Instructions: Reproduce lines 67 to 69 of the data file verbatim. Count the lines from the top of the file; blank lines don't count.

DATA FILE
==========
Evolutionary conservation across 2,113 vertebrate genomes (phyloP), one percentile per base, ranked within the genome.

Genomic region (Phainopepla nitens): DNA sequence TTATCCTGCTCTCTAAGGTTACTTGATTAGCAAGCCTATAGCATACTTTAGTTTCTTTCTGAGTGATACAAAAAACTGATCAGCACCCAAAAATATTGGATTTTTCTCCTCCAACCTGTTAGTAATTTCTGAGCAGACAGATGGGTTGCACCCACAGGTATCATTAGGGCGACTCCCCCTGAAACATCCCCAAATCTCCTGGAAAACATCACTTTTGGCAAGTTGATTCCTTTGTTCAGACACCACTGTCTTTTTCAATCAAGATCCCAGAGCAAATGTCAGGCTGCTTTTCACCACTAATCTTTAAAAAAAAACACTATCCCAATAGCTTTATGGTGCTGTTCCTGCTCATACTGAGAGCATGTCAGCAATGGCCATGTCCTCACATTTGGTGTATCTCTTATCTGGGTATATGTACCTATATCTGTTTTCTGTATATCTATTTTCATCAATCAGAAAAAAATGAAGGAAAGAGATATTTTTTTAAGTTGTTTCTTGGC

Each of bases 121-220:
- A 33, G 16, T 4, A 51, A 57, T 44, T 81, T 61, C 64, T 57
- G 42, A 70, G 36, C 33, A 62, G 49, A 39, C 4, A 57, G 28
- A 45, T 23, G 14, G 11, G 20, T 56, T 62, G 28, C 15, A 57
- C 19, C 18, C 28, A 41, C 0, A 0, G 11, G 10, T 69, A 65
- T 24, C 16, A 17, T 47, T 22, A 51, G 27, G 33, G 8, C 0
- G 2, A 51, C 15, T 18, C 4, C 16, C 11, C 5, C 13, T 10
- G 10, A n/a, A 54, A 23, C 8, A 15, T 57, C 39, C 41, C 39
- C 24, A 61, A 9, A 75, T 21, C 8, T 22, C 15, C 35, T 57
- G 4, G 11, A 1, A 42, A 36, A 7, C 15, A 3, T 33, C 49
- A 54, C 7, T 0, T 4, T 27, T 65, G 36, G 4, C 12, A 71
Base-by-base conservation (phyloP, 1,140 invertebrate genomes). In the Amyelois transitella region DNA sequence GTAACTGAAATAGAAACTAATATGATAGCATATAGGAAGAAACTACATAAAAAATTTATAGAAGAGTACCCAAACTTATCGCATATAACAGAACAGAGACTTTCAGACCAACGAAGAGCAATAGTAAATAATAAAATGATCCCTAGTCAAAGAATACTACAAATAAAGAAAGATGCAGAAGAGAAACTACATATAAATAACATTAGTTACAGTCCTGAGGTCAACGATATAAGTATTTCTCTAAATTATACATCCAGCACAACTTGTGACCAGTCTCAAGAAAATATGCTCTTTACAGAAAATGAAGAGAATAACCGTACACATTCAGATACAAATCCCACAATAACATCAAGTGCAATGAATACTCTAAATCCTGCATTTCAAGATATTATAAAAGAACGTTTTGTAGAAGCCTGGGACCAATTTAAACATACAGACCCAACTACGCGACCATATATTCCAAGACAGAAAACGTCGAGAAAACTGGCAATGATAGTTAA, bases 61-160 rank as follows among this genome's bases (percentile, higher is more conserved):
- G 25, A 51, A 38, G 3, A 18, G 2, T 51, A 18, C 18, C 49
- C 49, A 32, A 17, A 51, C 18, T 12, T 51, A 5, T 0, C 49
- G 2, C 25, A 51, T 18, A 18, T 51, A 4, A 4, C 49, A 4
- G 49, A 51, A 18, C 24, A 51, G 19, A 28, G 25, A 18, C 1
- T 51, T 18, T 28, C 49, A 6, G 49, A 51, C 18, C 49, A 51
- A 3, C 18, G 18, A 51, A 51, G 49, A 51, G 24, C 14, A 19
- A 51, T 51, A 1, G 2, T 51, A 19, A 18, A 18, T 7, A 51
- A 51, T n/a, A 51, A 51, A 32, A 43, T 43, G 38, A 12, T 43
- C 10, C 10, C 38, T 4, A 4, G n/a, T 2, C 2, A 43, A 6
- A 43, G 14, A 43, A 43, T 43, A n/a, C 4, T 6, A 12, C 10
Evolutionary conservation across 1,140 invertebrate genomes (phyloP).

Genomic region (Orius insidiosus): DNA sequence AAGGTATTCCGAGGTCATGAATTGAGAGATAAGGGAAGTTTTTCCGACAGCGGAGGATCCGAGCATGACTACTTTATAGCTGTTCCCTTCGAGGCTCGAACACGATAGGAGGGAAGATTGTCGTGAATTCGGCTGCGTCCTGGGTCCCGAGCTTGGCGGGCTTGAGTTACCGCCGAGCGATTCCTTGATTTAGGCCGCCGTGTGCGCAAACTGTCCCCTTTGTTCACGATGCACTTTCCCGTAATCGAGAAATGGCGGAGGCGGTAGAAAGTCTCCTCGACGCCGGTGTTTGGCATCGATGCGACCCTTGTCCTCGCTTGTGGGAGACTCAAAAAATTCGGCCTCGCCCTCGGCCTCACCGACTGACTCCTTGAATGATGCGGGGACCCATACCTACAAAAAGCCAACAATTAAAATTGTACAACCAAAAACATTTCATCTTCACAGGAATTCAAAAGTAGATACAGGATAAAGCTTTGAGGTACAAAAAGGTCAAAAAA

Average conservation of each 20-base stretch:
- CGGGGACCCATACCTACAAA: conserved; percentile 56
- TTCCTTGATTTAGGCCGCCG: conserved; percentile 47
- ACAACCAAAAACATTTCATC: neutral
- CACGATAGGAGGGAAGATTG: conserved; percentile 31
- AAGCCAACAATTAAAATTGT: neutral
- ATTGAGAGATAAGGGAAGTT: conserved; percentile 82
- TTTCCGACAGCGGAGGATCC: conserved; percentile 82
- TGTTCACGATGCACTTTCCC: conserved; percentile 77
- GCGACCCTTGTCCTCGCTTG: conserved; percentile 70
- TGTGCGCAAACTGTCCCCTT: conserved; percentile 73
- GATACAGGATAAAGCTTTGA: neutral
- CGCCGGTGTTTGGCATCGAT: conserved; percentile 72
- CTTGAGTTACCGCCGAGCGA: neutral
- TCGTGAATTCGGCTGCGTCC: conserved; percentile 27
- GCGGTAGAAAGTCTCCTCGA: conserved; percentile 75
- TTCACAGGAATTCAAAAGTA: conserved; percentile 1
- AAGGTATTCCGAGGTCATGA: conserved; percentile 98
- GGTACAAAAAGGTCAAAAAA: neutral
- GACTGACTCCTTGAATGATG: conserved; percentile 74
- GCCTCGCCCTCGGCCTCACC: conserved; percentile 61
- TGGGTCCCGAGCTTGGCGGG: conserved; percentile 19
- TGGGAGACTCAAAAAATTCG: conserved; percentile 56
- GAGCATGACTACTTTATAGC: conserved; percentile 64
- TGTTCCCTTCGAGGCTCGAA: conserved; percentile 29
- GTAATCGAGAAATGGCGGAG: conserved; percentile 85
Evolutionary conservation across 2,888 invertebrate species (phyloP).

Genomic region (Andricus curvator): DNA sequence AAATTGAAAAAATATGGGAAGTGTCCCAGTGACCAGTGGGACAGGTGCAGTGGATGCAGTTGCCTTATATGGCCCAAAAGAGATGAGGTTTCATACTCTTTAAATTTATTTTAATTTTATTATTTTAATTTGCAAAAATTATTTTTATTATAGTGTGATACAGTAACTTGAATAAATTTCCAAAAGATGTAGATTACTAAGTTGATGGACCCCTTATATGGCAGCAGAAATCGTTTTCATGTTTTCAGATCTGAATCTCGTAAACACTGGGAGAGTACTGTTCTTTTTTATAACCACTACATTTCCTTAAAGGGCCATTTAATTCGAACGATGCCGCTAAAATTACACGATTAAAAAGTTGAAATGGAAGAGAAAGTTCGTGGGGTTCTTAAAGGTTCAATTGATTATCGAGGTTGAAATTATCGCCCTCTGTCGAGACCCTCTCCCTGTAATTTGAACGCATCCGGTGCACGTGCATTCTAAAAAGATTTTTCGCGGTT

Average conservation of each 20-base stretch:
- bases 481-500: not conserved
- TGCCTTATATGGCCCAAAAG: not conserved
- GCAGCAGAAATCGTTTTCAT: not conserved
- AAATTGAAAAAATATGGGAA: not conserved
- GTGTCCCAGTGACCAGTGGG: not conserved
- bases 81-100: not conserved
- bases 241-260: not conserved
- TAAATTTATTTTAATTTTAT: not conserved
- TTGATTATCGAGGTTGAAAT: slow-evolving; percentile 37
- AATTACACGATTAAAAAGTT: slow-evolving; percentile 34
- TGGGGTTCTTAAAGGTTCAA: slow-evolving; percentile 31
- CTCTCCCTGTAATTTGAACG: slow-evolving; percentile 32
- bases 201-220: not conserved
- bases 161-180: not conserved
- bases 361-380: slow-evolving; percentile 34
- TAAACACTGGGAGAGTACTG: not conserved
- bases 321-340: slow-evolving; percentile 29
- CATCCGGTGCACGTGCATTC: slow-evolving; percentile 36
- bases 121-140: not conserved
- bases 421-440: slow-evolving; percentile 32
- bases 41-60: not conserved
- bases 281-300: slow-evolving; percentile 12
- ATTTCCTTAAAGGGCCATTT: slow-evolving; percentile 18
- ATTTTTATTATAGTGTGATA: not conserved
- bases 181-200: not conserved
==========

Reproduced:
- CTCTCCCTGTAATTTGAACG: slow-evolving; percentile 32
- bases 201-220: not conserved
- bases 161-180: not conserved